News / USA

Museum Serves Up Native American-Inspired Feast

American Indian Museum puts a modern twist on tradition foods

The sampler plate at the American Indian museum contains grilled bison and salmon,  roasted butternut squash, wild rice salad, and Peruvian lima bean salad.
The sampler plate at the American Indian museum contains grilled bison and salmon, roasted butternut squash, wild rice salad, and Peruvian lima bean salad.

Multimedia

Audio
Susan Logue

This Thursday, most Americans will gather with loved ones to celebrate Thanksgiving, an annual holiday inspired by a harvest feast held in 1621 in Massachusetts when English colonists and members of the Wampanoag tribe reportedly celebrated for three days.

Americans in search of inspiration for their holiday meal might want to visit the National Museum of the American Indian in Washington, D.C., to see what’s on the menu at its cafeteria.

Turkey with cranberry sauce is a traditional entree on Thanksgiving, and it is one of the more popular offerings at the appropriately named Mitsitam Café. The name comes from the Delaware Piscataway word for “let’s eat.”

Diners can choose from 75 to 100 different items inspired by Native cultures from across the Western Hemisphere. Like salmon from the Pacific Northwest coast, wild rice and watercress salad from the northern woodlands, and cornmeal masa cakes from Mesoamerica.

The ingredients are traditional, but the dishes have a contemporary spin. “We don’t represent it in a way Native Americans would have eaten it pre-contact or even post contact with the settlers or the Europeans,” executive chef Richard Hetzler says.

Visitors to the museum want food that tastes good, Hetzler says, but Native Americans in the past were more concerned with survival. “Their cornbreads were very dry and dense, because they needed something that wouldn’t mold, something that would last.”

Lobster bread pudding probably wasn’t served at the first Thanksgiving, but it’s on the Mitsitam Café's holiday take-home menu.
Lobster bread pudding probably wasn’t served at the first Thanksgiving, but it’s on the Mitsitam Café's holiday take-home menu.

That would be a hard sell to tourists, but masa cakes topped with vegetables and chipotle cheese sauce are not.

As for the traditional Thanksgiving foods, Hetzler says turkey probably would have been served at that historic feast in 1621. “Because it was abundant and plentiful. Venison would have probably been on the menu. Would they have done a lobster bread pudding or a wild rice salad? I don’t know.”

Those foods are on Mitsitam’s holiday take-home menu, along with pumpkin soup and wild mushrooms cooked with corn meal.  Thanksgiving is the one time of year the restaurant offers catering.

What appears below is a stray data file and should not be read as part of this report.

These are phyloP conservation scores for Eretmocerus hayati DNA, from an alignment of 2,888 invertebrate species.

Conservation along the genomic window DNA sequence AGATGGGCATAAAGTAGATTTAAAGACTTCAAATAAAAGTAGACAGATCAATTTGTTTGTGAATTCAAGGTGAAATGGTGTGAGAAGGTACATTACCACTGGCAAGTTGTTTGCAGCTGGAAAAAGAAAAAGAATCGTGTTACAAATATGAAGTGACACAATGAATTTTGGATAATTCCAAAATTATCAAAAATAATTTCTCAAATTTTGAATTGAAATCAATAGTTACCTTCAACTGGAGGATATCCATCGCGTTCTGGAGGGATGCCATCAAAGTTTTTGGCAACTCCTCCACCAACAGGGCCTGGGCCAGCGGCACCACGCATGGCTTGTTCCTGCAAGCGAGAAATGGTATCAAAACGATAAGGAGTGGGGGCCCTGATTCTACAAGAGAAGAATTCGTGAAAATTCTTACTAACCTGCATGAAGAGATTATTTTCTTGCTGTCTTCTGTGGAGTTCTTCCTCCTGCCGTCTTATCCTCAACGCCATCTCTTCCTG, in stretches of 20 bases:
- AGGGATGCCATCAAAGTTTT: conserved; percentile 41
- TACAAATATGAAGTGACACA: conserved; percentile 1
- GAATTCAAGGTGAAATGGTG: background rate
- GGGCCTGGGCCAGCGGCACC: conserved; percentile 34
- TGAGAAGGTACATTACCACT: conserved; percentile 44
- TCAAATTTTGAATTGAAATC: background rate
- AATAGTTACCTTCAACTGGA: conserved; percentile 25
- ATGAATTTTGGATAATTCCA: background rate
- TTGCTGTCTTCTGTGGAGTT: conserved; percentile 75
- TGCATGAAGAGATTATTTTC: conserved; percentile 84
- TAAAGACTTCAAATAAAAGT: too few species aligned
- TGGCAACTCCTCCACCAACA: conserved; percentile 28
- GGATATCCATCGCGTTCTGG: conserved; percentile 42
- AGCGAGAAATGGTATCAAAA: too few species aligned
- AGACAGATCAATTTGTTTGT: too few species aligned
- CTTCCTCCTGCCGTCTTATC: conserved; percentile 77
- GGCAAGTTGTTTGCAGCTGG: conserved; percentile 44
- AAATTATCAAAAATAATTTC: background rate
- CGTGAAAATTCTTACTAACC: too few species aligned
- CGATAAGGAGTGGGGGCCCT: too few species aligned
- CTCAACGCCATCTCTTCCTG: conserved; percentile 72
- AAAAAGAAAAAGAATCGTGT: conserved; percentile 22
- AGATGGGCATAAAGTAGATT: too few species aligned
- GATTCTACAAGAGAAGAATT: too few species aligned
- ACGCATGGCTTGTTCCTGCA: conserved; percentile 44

Although most of the food preparation is done one level below the cafeteria, bison and salmon get grilled over an open fire where customers can watch.
Although most of the food preparation is done one level below the cafeteria, bison and salmon get grilled over an open fire where customers can watch.

The rest of the year, Mitsitam Café is strictly an eat-in establishment. Prices are more than you’d pay at other cafeterias, but as one customer pointed out, “It is like a good restaurant, which I don’t think people expect when they go to a museum.”

Inside a museum or not, there are foods here, you won’t find at any other Washington restaurant. Even the hamburgers have a unique native flavor. They're made with buffalo, not beef. You can also get a gourmet burger made with fresh-ground buffalo and duck meat.

You May Like

Turkey's Erdogan: Women Not Equal to Men

Speaking at conference in Istanbul, President Erdogan says Islam has defined a position for women: motherhood More

Ahead of SAARC Summit, Subdued Expectations

Some regional analysts say distrust between Pakistani, Indian officials has slowed SAARC's progress over the year More

Philippines Leery of Development on Reef Reclamation in S. China Sea

Chinese land reclamation projects in area have been ongoing for years, but new satellite imagery reportedly shows China’s massive construction project More

This forum has been closed.
Comments
     
There are no comments in this forum. Be first and add one

Featured Videos

Your JavaScript is turned off or you have an old version of Adobe's Flash Player. Get the latest Flash player.
Aung San Suu Kyi: Myanmar Opposition to Keep Pushing for Constitutional Changei
X
November 24, 2014 10:09 PM
Myanmar opposition leader Aung San Suu Kyi says she and her supporters will continue pushing to amend a constitutional clause that bars her from running for president next year. VOA's Than Lwin Htun reports from the capital Naypyitaw in this report narrated by Colin Lovett.